By OUR STAFF REPORTER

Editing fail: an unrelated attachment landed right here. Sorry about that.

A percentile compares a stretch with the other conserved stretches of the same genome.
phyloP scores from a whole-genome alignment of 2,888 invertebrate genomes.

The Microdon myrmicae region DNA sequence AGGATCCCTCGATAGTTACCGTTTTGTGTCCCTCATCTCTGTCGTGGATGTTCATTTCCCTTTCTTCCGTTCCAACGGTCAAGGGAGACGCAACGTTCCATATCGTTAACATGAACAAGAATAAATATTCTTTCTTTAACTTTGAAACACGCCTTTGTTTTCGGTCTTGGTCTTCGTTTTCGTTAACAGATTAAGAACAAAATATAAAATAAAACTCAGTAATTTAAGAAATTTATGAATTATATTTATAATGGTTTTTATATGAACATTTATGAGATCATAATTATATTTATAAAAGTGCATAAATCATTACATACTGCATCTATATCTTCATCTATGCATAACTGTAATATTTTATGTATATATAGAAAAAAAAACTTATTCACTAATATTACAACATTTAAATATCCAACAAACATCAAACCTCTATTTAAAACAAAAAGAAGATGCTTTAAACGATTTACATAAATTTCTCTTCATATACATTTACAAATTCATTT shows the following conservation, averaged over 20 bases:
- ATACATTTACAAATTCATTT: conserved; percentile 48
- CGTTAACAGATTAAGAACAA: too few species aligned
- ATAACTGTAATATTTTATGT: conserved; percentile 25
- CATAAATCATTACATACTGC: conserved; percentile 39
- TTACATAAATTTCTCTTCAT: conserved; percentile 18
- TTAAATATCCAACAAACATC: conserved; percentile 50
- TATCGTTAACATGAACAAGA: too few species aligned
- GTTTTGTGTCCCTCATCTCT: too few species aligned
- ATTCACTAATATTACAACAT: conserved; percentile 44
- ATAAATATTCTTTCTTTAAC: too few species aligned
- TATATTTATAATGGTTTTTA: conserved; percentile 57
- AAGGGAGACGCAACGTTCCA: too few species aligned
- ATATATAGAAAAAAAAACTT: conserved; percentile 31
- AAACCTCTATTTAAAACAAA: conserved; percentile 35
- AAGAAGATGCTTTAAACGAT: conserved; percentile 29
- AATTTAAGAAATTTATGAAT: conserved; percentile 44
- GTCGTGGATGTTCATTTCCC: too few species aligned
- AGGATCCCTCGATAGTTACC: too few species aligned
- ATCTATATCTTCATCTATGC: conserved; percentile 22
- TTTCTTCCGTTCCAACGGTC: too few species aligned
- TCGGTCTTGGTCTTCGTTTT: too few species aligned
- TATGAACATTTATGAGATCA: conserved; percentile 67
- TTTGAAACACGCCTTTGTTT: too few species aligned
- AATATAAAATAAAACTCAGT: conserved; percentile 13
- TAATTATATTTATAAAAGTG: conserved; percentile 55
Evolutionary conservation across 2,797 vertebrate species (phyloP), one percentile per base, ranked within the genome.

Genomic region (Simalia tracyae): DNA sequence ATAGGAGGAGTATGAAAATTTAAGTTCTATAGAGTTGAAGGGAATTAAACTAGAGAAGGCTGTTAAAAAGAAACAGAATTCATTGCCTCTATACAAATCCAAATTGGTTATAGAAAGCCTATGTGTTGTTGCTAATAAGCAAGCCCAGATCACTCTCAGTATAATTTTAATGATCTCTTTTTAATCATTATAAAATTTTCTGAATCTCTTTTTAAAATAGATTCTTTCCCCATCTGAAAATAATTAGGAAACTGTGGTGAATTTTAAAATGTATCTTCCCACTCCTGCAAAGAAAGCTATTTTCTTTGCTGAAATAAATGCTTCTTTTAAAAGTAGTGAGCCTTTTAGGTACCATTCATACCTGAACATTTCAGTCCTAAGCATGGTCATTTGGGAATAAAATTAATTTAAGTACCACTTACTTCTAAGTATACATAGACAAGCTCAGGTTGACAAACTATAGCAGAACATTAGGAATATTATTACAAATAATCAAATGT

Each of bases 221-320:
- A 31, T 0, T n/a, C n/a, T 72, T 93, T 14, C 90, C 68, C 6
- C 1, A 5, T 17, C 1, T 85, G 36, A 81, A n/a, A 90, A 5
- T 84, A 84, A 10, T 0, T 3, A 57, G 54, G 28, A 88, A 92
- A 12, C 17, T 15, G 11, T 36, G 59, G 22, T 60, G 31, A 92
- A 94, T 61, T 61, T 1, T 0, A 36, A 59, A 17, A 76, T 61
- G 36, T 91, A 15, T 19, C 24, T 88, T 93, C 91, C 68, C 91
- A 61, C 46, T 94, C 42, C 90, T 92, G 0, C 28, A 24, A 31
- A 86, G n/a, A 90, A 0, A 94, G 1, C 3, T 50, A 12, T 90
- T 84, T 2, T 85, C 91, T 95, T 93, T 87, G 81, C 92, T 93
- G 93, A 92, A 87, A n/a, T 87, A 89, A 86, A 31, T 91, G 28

DEHRADUN, 24 Oct: Craft Workshops were held with Master Craftsmen at the Virasat Fest, here, today. Whizzkid International School students from Haridwar came and participated in the workshop that involved bangle making, kite making, tie and dye, chocolate making, stone art, tribal tattoo making, etc. Also, at the ONGC Officers’ Club, an interesting presentation was made by Musicologist KL Pandey on ‘The Journey of Hindi Film Music from 1931 to 2019 with a Classical Viewpoint’. It was an interactive Audio – Video presentation with live singing. The audience participated with enthusiasm. Pandey is a retired Railway Board Member and has served in a number of key positions in the government. He is also a poet, an author and a musicologist. He has written a number of books on poetry, Hindi literature and Hindi film music including the “Hindi Cine Raag Encyclopedia” in which 174 Raagas in over 17000 songs have been identified from over 5700 films between 1931 and 2019. He educated the audience about the use of ragas in Indian cinema, which kept changing with films and composers. “In the ’30s and ’40s, there was extensive use of Raag Kafi and Khamaj as these correspond to serious moods of mythological films. You won’t see a lot of sweet-sounding ragas such as Bhairavi and Pahadi. They appeared in the ’50s and ’60s,” says Pande, who met many composers during his research. He also had sessions with instrumentalists to figure out ragas by putting notations in place and then analysing them. To learn more about this topic he began collecting 78rpm records, followed by tapes in the ’80s and ’90s. Pande’s postings to Bareilly, Vadodara and Kolkata as a railway official helped. Pande’s bilingual book documents that canorous Pahadi is the most popular raaga used in Hindi film songs, though it is contested by puritans for not being a raga and just a structure of notes. The raag appears in 3,176 songs, followed by Khamaj (2,570), Nat Bhairavi (1,939), Kaafi (1,752), Bhairavi (1,504) and Peelu (889). The evening witnessed a folk performance from Nagaland. Nagaland has multiple tribes, each having their own uniqueness, dance forms, cultures, language and more. The major folk dances of Nagaland include Modse, Agurshikukula, Butterfly Dance, Aaluyattu, Sadal Kekai, Changai Dance, Kuki Dance, Leshalaptu, Khamba Lim, Mayur Dance, Monyoasho, Rengma, Seecha and Kukui Kucho, Shankai and Moyashai, etc. There was also a performance of Pandavani by Ritu Verma. She was born on 10 June, 1979, in Rooabandha. Ritu Verma gave her first show on a foreign platform in August 1989. At the age of just ten, Ritu achieved the distinction that rare artists receive by performing in Japan. Since then she has been going abroad constantly. In 1991, the Tribal Folk Arts Council, Bhopal, sent her to Germany and England. When Ritu was five, her father gave her a tambura toy to play with. Ritu used to sing Pandvani in front of her house in the evening. The old people of Rooabandha Township used to come there.